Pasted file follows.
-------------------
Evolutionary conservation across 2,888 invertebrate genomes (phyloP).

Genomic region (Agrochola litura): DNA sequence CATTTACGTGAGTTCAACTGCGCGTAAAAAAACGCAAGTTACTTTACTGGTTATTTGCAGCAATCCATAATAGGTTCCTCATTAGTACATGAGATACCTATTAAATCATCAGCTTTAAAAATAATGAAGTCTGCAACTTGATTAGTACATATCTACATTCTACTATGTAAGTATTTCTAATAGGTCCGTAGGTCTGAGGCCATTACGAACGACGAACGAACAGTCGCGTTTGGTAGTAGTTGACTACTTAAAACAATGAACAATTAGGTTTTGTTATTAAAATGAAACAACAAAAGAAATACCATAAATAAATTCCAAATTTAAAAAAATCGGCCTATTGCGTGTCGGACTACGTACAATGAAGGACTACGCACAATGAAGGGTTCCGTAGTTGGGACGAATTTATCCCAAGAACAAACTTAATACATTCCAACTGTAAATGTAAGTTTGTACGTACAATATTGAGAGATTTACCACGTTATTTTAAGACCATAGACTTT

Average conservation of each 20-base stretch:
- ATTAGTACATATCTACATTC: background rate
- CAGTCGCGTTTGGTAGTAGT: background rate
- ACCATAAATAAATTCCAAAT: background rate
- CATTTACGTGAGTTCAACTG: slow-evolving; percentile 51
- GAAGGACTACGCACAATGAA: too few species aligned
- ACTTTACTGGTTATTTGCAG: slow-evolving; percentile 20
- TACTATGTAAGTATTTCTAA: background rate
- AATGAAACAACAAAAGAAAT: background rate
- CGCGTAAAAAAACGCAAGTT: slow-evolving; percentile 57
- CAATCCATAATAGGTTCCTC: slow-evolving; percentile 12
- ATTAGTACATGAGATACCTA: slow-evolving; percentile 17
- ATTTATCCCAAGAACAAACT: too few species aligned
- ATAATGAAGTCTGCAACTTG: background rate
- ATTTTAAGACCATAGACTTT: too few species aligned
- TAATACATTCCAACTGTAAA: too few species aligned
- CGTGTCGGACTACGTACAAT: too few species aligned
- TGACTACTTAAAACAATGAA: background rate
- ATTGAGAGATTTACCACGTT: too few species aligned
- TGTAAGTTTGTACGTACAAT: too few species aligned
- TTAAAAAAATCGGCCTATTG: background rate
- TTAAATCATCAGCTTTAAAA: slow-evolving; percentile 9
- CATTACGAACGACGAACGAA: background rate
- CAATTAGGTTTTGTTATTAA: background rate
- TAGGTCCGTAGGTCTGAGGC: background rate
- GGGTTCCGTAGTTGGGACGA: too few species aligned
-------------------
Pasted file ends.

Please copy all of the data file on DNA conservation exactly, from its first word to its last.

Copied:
Evolutionary conservation across 2,888 invertebrate genomes (phyloP).

Genomic region (Agrochola litura): DNA sequence CATTTACGTGAGTTCAACTGCGCGTAAAAAAACGCAAGTTACTTTACTGGTTATTTGCAGCAATCCATAATAGGTTCCTCATTAGTACATGAGATACCTATTAAATCATCAGCTTTAAAAATAATGAAGTCTGCAACTTGATTAGTACATATCTACATTCTACTATGTAAGTATTTCTAATAGGTCCGTAGGTCTGAGGCCATTACGAACGACGAACGAACAGTCGCGTTTGGTAGTAGTTGACTACTTAAAACAATGAACAATTAGGTTTTGTTATTAAAATGAAACAACAAAAGAAATACCATAAATAAATTCCAAATTTAAAAAAATCGGCCTATTGCGTGTCGGACTACGTACAATGAAGGACTACGCACAATGAAGGGTTCCGTAGTTGGGACGAATTTATCCCAAGAACAAACTTAATACATTCCAACTGTAAATGTAAGTTTGTACGTACAATATTGAGAGATTTACCACGTTATTTTAAGACCATAGACTTT

Average conservation of each 20-base stretch:
- ATTAGTACATATCTACATTC: background rate
- CAGTCGCGTTTGGTAGTAGT: background rate
- ACCATAAATAAATTCCAAAT: background rate
- CATTTACGTGAGTTCAACTG: slow-evolving; percentile 51
- GAAGGACTACGCACAATGAA: too few species aligned
- ACTTTACTGGTTATTTGCAG: slow-evolving; percentile 20
- TACTATGTAAGTATTTCTAA: background rate
- AATGAAACAACAAAAGAAAT: background rate
- CGCGTAAAAAAACGCAAGTT: slow-evolving; percentile 57
- CAATCCATAATAGGTTCCTC: slow-evolving; percentile 12
- ATTAGTACATGAGATACCTA: slow-evolving; percentile 17
- ATTTATCCCAAGAACAAACT: too few species aligned
- ATAATGAAGTCTGCAACTTG: background rate
- ATTTTAAGACCATAGACTTT: too few species aligned
- TAATACATTCCAACTGTAAA: too few species aligned
- CGTGTCGGACTACGTACAAT: too few species aligned
- TGACTACTTAAAACAATGAA: background rate
- ATTGAGAGATTTACCACGTT: too few species aligned
- TGTAAGTTTGTACGTACAAT: too few species aligned
- TTAAAAAAATCGGCCTATTG: background rate
- TTAAATCATCAGCTTTAAAA: slow-evolving; percentile 9
- CATTACGAACGACGAACGAA: background rate
- CAATTAGGTTTTGTTATTAA: background rate
- TAGGTCCGTAGGTCTGAGGC: background rate
- GGGTTCCGTAGTTGGGACGA: too few species aligned